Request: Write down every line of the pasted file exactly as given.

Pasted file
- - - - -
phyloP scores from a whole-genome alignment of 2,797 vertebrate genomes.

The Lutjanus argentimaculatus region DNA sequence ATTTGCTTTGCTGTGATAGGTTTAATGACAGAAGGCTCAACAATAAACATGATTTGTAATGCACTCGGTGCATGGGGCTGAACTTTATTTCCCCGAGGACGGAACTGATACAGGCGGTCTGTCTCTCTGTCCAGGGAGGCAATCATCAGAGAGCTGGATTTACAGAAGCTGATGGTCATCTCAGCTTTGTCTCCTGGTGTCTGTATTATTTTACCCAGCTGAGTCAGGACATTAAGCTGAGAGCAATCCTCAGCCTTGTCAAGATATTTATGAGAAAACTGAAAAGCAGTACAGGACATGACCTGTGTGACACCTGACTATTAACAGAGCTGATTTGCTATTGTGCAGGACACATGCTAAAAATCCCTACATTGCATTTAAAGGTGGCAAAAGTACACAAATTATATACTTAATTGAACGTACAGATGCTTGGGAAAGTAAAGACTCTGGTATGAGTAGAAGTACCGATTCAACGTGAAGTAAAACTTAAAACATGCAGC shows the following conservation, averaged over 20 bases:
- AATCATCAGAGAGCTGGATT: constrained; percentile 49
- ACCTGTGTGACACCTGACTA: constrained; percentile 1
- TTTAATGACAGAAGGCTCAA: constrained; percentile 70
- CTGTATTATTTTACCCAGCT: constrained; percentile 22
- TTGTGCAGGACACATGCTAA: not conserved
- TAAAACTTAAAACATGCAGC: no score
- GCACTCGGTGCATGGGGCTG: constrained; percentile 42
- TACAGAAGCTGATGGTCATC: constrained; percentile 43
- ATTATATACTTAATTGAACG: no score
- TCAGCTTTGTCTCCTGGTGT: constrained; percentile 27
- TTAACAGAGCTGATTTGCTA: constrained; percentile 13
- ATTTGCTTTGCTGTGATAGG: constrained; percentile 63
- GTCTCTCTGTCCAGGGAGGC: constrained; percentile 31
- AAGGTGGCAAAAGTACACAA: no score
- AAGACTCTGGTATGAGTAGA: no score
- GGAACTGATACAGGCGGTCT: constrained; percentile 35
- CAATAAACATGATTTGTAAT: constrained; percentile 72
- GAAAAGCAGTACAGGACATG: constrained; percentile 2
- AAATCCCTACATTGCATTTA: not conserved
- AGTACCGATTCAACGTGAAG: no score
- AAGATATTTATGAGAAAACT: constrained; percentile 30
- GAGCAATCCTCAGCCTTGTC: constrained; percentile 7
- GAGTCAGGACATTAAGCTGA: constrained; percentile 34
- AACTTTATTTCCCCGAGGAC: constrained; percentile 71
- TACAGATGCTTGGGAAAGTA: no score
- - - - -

phyloP scores from a whole-genome alignment of 2,797 vertebrate genomes.

The Lutjanus argentimaculatus region DNA sequence ATTTGCTTTGCTGTGATAGGTTTAATGACAGAAGGCTCAACAATAAACATGATTTGTAATGCACTCGGTGCATGGGGCTGAACTTTATTTCCCCGAGGACGGAACTGATACAGGCGGTCTGTCTCTCTGTCCAGGGAGGCAATCATCAGAGAGCTGGATTTACAGAAGCTGATGGTCATCTCAGCTTTGTCTCCTGGTGTCTGTATTATTTTACCCAGCTGAGTCAGGACATTAAGCTGAGAGCAATCCTCAGCCTTGTCAAGATATTTATGAGAAAACTGAAAAGCAGTACAGGACATGACCTGTGTGACACCTGACTATTAACAGAGCTGATTTGCTATTGTGCAGGACACATGCTAAAAATCCCTACATTGCATTTAAAGGTGGCAAAAGTACACAAATTATATACTTAATTGAACGTACAGATGCTTGGGAAAGTAAAGACTCTGGTATGAGTAGAAGTACCGATTCAACGTGAAGTAAAACTTAAAACATGCAGC shows the following conservation, averaged over 20 bases:
- AATCATCAGAGAGCTGGATT: constrained; percentile 49
- ACCTGTGTGACACCTGACTA: constrained; percentile 1
- TTTAATGACAGAAGGCTCAA: constrained; percentile 70
- CTGTATTATTTTACCCAGCT: constrained; percentile 22
- TTGTGCAGGACACATGCTAA: not conserved
- TAAAACTTAAAACATGCAGC: no score
- GCACTCGGTGCATGGGGCTG: constrained; percentile 42
- TACAGAAGCTGATGGTCATC: constrained; percentile 43
- ATTATATACTTAATTGAACG: no score
- TCAGCTTTGTCTCCTGGTGT: constrained; percentile 27
- TTAACAGAGCTGATTTGCTA: constrained; percentile 13
- ATTTGCTTTGCTGTGATAGG: constrained; percentile 63
- GTCTCTCTGTCCAGGGAGGC: constrained; percentile 31
- AAGGTGGCAAAAGTACACAA: no score
- AAGACTCTGGTATGAGTAGA: no score
- GGAACTGATACAGGCGGTCT: constrained; percentile 35
- CAATAAACATGATTTGTAAT: constrained; percentile 72
- GAAAAGCAGTACAGGACATG: constrained; percentile 2
- AAATCCCTACATTGCATTTA: not conserved
- AGTACCGATTCAACGTGAAG: no score
- AAGATATTTATGAGAAAACT: constrained; percentile 30
- GAGCAATCCTCAGCCTTGTC: constrained; percentile 7
- GAGTCAGGACATTAAGCTGA: constrained; percentile 34
- AACTTTATTTCCCCGAGGAC: constrained; percentile 71
- TACAGATGCTTGGGAAAGTA: no score